Marginal increase in harvest brings some respite to wine exporters
14 May 2018 - by Nicole Jacobs
A marginally higher than expected grape harvest is good news for wine exporters – who are also positive about the quality of wines from the 2018 harvest.
According to Vinpro’s viticultural consultation service manager, Francois Viljoen, the 2018 harvest is pegged at over 1.2 million tonnes, and although it is 15% smaller than in 2017, it was initially expected to be even smaller.
Wines of South Africa CEO, Siobhan Thompson, told FTW Online that the effect of the decline in wine exports was difficult to estimate - and would probably only be seen in the last quarter of 2018 or the first quarter of 2019.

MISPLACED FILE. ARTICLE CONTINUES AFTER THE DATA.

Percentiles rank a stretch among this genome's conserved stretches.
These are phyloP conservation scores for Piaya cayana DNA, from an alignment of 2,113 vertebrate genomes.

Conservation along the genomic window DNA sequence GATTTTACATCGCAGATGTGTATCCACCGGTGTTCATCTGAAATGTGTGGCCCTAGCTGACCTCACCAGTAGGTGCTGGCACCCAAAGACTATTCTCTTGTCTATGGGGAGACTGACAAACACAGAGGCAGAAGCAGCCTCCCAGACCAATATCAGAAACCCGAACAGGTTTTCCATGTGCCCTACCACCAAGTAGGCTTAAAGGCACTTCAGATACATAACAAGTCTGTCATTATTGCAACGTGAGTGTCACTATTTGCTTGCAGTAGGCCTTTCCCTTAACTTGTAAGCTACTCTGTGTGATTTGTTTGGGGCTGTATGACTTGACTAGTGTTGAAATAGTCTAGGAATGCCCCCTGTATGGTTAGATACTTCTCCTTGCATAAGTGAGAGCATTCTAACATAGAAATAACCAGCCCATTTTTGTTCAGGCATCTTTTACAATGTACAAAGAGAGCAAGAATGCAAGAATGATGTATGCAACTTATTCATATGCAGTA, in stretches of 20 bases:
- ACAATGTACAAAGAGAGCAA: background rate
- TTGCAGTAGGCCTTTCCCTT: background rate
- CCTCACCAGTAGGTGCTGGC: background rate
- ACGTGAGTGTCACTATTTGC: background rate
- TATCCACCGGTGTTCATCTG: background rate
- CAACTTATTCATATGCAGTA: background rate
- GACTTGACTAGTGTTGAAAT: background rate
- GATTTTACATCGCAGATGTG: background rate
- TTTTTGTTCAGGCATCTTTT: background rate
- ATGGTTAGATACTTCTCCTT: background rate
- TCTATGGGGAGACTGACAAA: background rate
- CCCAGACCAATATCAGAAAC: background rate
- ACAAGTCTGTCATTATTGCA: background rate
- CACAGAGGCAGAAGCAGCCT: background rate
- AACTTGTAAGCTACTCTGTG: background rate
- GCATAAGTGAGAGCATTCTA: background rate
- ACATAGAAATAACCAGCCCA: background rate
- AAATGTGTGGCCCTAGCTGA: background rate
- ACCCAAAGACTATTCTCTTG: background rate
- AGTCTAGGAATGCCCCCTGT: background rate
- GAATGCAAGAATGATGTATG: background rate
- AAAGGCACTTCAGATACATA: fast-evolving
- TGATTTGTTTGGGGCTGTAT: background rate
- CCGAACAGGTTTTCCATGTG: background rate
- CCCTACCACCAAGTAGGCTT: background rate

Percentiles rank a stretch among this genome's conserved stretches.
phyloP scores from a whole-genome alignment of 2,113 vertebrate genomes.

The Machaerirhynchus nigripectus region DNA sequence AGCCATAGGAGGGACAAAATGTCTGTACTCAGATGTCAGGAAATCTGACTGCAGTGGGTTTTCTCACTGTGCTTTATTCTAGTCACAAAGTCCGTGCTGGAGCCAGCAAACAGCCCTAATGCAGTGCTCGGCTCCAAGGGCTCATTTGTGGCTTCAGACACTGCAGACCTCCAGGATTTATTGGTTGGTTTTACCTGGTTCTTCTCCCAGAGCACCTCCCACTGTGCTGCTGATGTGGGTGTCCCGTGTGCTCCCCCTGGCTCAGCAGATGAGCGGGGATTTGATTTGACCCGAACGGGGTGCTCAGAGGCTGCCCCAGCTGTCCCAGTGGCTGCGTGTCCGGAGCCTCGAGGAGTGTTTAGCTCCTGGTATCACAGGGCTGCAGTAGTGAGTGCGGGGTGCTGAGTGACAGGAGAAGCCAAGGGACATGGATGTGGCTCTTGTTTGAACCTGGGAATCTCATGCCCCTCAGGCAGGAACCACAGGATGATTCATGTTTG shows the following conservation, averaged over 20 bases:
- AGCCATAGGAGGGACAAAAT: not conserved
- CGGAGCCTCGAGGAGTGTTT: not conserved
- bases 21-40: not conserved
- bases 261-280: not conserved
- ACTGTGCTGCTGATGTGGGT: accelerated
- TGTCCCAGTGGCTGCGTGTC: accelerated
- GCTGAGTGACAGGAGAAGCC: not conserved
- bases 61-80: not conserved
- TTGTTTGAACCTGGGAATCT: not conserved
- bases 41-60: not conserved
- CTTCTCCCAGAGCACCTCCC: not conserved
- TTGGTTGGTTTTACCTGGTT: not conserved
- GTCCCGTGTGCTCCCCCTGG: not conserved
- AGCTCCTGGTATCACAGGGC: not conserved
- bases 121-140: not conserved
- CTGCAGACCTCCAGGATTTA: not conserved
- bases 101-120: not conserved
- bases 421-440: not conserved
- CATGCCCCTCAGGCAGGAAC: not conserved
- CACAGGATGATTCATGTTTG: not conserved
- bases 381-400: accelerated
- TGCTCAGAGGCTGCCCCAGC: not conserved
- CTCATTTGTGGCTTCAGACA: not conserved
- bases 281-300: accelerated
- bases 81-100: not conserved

“It is likely that there will be less bulk wine to export so it is therefore likely that bulk exports will decline. But the percentage is difficult to gauge at this stage,” she said. “It may be around 10%, as a guesstimate.”
This, she pointed out, would lead to a loss in revenue from exports which was equally difficult to determine as it depended on the mix of what was being exported – packaged versus bulk wine.
Thompson said that while South Africa would not be able to meet the demand for its wines this season, the quality of the wines would be good.
This as a result of the varying conditions – such as the drought, water restrictions and frost damage – leading to much smaller than usual berries and affecting total tonnage as well.
“Smaller berries usually have good colour and flavour intensity and this, along with cooler weather during harvest time, relieved some pressure on vines and bodes well for quality,” added Viljoen.